Youngest Jo Bro goes solo

If Prince, John Mayer and Stevie Wonder have anything in common, besides renowned musical excellence, it’s that Nick Jonas has decided to smash them into one force.

The sweet-faced front man of the Jonas Brothers released his solo album, “Who I Am” on Feb. 2, which is an intriguing blend of rock, funk, soul and the high-pitched squeals of a tween-idol — a combination that, like the Jonas Brothers themselves, leaves you confused yet happily humming along.

This is his second solo-project, the first being an endearing self-titled compilation he recorded at age eleven.

Fans are introduced to “Who I Am” with a breathy, obviously Mayer influenced “Rose Garden.” At its onset, the song is such a cry to “Your Body is a Wonderland” that listeners might refer to the cover and ensure it doesn’t actually read “John Mayer and the Administration.” The music is light, catchy and lyrically perplexing but a clumsy beginning to the album.

The title track is a poppy, stuck-in-your-head tune of levity. Jonas’s youthful voice cries, “I want someone to love me for who I am,” catering perfectly to the demographic of young, puppy-love awaiting females.

Jonas takes a shot at Justin Timberlake-esque high notes in his soulful “Olive & an Arrow.” The song is about what he and his brothers know best – trite love. Thankfully, the song is revived by the mouth-watering guitar solos of David Harris.

Fortunately, Jonas is determined to prove his musical maturity when he takes on the Prince inspired, high-frequency wails on “Conspiracy Theory.” The song is a guitar heavy, rock infused number that even skeptics will want to bang their heads to. “State of Emergency” is an absolutely infectious, funky nod to Stevie Wonder’s “Superstitious” and deserves more than just a mention. Jonas combines his beloved melodic tone with bursts of gritty vocals to claim “she’ll let you go” and carries his fans through a show-stopping, danceable piece.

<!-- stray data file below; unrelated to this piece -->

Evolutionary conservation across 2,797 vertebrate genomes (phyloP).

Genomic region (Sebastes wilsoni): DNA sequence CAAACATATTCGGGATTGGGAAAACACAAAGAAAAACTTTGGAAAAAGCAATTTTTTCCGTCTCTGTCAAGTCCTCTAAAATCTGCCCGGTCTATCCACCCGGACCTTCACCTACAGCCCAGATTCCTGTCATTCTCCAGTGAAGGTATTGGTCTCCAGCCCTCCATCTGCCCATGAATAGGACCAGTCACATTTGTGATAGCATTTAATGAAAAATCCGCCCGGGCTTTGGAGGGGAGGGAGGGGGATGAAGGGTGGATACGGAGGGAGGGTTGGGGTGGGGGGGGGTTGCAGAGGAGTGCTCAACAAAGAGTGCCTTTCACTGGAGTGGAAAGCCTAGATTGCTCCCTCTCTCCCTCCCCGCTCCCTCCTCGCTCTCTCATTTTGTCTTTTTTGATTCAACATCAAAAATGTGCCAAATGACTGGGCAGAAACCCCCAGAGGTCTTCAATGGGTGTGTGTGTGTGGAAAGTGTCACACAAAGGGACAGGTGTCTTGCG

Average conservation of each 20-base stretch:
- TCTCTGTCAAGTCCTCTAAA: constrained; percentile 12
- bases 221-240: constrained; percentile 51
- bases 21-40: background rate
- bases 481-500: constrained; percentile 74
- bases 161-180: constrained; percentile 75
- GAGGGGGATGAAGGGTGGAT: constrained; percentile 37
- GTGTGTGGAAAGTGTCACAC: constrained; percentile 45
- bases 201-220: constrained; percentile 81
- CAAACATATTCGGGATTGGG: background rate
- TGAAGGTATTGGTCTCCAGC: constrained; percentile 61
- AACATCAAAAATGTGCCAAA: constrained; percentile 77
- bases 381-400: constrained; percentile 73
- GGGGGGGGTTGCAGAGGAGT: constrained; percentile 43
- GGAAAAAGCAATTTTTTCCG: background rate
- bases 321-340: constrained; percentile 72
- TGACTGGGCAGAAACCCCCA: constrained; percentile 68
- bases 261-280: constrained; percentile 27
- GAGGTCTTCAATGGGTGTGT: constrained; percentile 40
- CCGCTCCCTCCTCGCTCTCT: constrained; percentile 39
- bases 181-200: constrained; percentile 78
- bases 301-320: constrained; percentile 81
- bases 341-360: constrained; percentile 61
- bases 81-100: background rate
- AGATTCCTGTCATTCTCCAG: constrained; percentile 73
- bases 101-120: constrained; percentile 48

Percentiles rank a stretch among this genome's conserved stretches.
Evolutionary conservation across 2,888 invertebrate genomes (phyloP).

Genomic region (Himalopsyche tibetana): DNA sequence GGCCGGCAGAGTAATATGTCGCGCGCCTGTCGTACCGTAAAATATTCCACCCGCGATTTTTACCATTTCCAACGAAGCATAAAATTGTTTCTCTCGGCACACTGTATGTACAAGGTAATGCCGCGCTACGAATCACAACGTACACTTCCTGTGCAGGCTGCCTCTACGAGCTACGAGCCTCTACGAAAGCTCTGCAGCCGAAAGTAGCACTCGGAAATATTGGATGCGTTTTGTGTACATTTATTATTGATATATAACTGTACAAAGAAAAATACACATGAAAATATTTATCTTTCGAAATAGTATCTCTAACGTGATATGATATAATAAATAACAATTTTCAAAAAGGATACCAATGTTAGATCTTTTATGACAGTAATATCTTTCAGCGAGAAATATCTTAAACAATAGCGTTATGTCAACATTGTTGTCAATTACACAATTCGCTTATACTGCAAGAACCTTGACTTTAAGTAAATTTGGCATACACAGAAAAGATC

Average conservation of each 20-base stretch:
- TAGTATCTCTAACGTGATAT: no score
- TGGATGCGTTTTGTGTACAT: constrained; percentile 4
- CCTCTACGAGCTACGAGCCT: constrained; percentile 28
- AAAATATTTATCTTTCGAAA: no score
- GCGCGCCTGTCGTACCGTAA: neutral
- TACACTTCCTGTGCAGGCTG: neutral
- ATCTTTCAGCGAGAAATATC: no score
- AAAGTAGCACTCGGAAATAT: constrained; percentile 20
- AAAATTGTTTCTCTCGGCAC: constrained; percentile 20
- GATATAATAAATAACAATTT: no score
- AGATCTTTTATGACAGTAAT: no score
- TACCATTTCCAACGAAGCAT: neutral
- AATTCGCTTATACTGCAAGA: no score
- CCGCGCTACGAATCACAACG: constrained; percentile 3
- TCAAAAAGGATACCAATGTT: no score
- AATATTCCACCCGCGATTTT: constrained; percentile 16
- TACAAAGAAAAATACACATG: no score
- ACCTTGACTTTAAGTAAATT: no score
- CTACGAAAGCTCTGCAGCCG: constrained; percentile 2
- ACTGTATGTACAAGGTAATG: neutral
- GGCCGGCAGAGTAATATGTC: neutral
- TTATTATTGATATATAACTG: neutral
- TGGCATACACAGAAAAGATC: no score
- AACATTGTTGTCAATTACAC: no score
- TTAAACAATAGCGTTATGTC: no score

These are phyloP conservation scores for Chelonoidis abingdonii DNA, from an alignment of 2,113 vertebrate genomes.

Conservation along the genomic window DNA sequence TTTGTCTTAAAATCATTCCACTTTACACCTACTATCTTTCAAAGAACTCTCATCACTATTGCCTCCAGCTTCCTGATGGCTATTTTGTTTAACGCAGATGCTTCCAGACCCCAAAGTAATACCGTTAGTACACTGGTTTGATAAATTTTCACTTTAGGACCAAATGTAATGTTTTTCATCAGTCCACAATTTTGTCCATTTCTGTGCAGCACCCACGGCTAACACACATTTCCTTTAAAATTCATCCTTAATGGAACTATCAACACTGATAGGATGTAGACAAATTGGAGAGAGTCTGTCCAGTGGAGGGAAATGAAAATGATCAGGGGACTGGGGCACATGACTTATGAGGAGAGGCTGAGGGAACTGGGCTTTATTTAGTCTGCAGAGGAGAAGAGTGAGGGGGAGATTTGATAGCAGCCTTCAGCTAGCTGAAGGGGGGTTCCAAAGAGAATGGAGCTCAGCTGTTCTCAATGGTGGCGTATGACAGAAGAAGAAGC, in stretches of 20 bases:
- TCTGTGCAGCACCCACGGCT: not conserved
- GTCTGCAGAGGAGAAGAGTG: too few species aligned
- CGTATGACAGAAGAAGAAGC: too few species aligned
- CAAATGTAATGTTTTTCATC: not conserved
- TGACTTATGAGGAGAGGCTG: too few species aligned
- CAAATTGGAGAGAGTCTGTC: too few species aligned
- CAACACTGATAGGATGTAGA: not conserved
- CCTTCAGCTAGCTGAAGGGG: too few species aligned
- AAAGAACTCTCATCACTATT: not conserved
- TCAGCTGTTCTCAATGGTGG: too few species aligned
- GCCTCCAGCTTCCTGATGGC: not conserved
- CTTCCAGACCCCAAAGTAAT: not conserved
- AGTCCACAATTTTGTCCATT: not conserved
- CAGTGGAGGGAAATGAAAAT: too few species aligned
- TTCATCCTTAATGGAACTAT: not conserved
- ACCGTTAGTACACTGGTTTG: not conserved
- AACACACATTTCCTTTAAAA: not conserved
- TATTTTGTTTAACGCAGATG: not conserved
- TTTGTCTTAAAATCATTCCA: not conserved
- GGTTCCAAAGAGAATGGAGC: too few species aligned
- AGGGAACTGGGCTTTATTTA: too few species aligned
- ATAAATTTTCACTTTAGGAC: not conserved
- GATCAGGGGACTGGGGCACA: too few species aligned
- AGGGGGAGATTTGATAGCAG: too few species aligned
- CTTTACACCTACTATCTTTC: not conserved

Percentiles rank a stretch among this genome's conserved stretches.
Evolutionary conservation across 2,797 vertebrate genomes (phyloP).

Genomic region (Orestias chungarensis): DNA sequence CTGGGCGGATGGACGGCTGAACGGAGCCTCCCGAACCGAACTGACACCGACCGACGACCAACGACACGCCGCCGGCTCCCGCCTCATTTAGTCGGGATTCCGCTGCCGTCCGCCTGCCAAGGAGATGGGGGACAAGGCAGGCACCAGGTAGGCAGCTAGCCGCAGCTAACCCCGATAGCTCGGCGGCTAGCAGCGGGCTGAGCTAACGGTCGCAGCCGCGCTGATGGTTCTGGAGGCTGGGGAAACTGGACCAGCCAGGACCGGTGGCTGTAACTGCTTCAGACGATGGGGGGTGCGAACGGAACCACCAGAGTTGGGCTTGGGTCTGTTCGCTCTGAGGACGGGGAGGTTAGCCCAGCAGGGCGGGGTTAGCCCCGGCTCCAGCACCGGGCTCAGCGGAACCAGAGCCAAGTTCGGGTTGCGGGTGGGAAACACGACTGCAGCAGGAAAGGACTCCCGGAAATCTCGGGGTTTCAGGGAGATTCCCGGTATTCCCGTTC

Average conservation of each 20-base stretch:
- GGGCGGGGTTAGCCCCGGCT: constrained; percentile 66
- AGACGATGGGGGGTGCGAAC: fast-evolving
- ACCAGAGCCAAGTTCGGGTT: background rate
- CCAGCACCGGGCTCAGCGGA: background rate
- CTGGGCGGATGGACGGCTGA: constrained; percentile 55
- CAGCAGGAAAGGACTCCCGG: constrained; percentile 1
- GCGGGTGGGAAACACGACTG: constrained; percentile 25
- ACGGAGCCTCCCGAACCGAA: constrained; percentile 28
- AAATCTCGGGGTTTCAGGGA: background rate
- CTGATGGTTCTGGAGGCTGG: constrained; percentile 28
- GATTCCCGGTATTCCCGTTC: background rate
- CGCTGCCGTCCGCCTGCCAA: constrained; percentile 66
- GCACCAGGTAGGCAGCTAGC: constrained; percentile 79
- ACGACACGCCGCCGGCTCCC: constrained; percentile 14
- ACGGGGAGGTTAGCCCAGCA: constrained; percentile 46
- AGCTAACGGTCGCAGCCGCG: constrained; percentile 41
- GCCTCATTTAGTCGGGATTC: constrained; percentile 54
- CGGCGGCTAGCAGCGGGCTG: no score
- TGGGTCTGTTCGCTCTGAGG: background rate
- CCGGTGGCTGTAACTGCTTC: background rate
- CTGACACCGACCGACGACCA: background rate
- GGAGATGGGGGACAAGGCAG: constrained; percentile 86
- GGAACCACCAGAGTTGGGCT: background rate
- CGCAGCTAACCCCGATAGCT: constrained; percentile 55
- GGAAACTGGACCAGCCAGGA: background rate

Though his lyrics are sometimes sophomoric, (“Don’t forget about the fun that we had”) the propelling two-step beat, heavy drums and energetic guitar riffs of “Last Time Around” will drive fans to sing the title out loud while Jonas screams in throw-back Steven Tyler fashion.
Despite its frequent naivety and obvious cry for acceptance in the grown-up music industry, one can’t help singing along to Nick Jonas’s album. There’s no shame in uttering the adolescent, albeit heartfelt, lyrics transposed straight from his Mead composition notebook.

Truthfully, Nick Jonas isn’t leaving the pop-culture soundstage anytime soon.

So what if his songs seem a little cliche or that he simply seems to piece together copies of his influences? It doesn’t seem to bother the thousands of screaming prepubescent girls who have forged Jonas shrines in their bedrooms. We may as well join them and fall for his handsome smile and boyish charm, even if his album never quite tells us who he is.

Angelica Szani can be reached at

Author: Staff Writer

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